Notes and Editorial Reviews
"Dvo?ák’s Czech Suite is in D Major, not D Minor, as the CD back-plate and insert note incorrectly state...But the way Dvo?ák glides effortlessly between major and minor mode makes this quibble—shall I say?—a minor one. Originally written in 1879 (the early opus number was a ruse to circumvent a publishing agreement the composer had with Simrock), the piece was scored for strings, two each of flutes, oboes, clarinets, bassoons, English horns, French horns, and trumpets, plus timpani. In other words, it was a suite or serenade in full orchestral dress. In this regard, it follows in the path of the slightly earlier Slavonic Dances, Slavonic Rhapsodies, and the truly in D-Minor Wind Serenade. But Dvo?ák wished to
distinguish the suite as being specifically Czech in origin, basing it on a string of Czech dances, such as the sousedská and the furiant. Though a number of recordings of the piece are available (mostly as fillers for Dvo?ák’s symphonies), none that I know of utilizes the arrangement heard here by ensemble acht’s (they go by the lower-case spelling) horn-player, Ulf-Guido Schäfer, for two violins, viola, cello, double-bass, clarinet, bassoon, and horn. It’s an arrangement that seems to work well enough, though, to be honest, I suspect not much would either help or hinder what is probably not one of the composer’s more memorable pieces. Much as I adore Dvo?ák’s music, I am not deaf to its weaknesses, one of which seems to me to be an inverse relationship between quantity and quality: it may not be very interesting, but at least it’s long.
In contrast, the earlier composed (1875) but later numbered (op. 77) G-Major String Quintet is one of Dvo?ák’s chamber music masterpieces. Written for the unusual combination of a string quartet with added double bass, its original version was in five movements, an Andante religioso, borrowed from the composer’s E-Minor String Quartet, placed as the second movement. This movement was subsequently withdrawn and published separately as the Notturno, op. 40, in 1883. The numbering of Dvo?ák’s works in relation to their chronology is messy, due largely to the fact that he dealt with several publishing houses, each of which had its own sales and marketing strategy. Thus, the quintet, in its present four-movement form, was not published until 1888, several years after it was revised, with an opus number that suggests it is a much later work than it actually is.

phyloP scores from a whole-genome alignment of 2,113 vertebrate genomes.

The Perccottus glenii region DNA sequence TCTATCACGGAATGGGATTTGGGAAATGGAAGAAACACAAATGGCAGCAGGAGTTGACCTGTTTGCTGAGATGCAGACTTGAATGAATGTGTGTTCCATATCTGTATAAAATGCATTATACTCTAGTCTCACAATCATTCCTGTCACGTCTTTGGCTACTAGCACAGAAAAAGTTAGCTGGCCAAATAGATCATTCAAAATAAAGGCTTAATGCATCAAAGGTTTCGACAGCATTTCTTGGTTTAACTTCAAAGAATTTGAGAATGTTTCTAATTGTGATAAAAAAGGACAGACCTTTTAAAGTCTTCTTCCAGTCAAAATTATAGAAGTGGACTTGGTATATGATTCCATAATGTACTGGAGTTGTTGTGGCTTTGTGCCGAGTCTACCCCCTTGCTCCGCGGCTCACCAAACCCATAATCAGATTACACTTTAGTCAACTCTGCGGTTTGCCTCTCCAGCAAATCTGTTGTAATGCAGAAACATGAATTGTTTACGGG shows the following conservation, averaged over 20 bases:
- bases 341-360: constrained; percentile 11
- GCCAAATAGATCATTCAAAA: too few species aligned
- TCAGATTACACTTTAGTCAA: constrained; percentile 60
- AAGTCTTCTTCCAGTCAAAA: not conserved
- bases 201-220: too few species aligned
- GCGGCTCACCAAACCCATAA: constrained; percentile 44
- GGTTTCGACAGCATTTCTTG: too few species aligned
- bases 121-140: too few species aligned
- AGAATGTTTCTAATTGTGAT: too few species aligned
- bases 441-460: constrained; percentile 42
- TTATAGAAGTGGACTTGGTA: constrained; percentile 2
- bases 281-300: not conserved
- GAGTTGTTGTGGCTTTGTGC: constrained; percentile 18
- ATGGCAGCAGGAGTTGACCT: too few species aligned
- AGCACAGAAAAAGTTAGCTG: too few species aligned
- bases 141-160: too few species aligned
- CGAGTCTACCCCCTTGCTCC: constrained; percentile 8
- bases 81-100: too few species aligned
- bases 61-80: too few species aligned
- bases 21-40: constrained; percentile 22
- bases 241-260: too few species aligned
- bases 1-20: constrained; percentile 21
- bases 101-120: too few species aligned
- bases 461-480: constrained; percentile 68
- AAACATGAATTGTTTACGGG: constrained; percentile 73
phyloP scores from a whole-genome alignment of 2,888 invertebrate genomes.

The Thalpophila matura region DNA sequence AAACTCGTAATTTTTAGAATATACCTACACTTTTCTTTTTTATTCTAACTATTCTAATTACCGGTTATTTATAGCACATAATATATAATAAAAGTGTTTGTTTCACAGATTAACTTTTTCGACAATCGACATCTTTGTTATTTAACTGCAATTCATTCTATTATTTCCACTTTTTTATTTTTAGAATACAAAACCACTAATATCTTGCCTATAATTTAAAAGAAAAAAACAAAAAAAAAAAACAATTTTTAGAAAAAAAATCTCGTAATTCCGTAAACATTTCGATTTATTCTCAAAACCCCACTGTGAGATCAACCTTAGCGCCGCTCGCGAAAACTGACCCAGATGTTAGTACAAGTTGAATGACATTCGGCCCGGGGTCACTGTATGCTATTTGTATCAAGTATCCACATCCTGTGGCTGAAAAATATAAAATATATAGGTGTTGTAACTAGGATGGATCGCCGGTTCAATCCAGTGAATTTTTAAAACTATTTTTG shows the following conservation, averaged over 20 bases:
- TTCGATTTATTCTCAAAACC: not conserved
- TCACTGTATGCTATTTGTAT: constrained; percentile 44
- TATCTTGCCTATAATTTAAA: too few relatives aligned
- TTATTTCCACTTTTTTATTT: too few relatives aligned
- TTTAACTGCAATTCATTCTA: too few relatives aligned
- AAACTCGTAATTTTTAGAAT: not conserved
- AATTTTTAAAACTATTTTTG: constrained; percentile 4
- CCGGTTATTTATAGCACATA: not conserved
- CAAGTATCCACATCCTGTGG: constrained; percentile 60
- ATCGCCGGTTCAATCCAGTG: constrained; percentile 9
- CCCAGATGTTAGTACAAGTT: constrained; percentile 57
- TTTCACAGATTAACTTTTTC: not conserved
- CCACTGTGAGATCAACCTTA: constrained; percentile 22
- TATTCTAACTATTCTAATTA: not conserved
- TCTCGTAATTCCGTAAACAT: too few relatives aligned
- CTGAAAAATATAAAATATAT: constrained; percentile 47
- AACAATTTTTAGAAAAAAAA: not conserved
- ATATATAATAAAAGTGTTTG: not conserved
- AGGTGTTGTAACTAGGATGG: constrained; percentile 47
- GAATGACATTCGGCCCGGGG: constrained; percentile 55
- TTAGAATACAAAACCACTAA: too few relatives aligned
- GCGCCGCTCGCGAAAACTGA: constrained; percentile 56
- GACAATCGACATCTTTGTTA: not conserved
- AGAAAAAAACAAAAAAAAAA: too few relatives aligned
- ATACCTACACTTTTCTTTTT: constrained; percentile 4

The evidence of its youthfulness and exuberance is in the hearing of it. The first movement exudes confidence and Dvo?ák’s good-natured personality. It thrusts forward using exactly the same triplet figure from which Schubert derives the first movement motive of his “Death and the Maiden” Quartet; but shifted by Dvo?ák into the major mode, the result is quite the opposite of Schubert’s unrelenting rush to catastrophe. The second movement scherzo is one of those typically Dvo?ákian peasant dances punctuated by syncopations and cross-rhythms, alternating with melting melodic passages. The poco andante, on the other hand, is not one of Dvo?ák’s typical dumka slow movements. The Czech influence is still strong, but the way in which the instruments are deployed and the movement unfolds has an almost late-Beethoven quality about it. Of course, no one wrote toe-tapping, thigh-slapping music like Dvo?ák, and the Allegro assai finale is no exception.
The new recording from MDG is superb on all counts..."
Jerry Dubins, FANFARE
Works on This Recording
Czech Suite in D major, Op. 39/B 93 by Antonín Dvorák
Written: 1879; Bohemia
Quintet for String Quartet and Double Bass in G major, Op. 77/B 49 by Antonín Dvorák
Written: 1875; Bohemia
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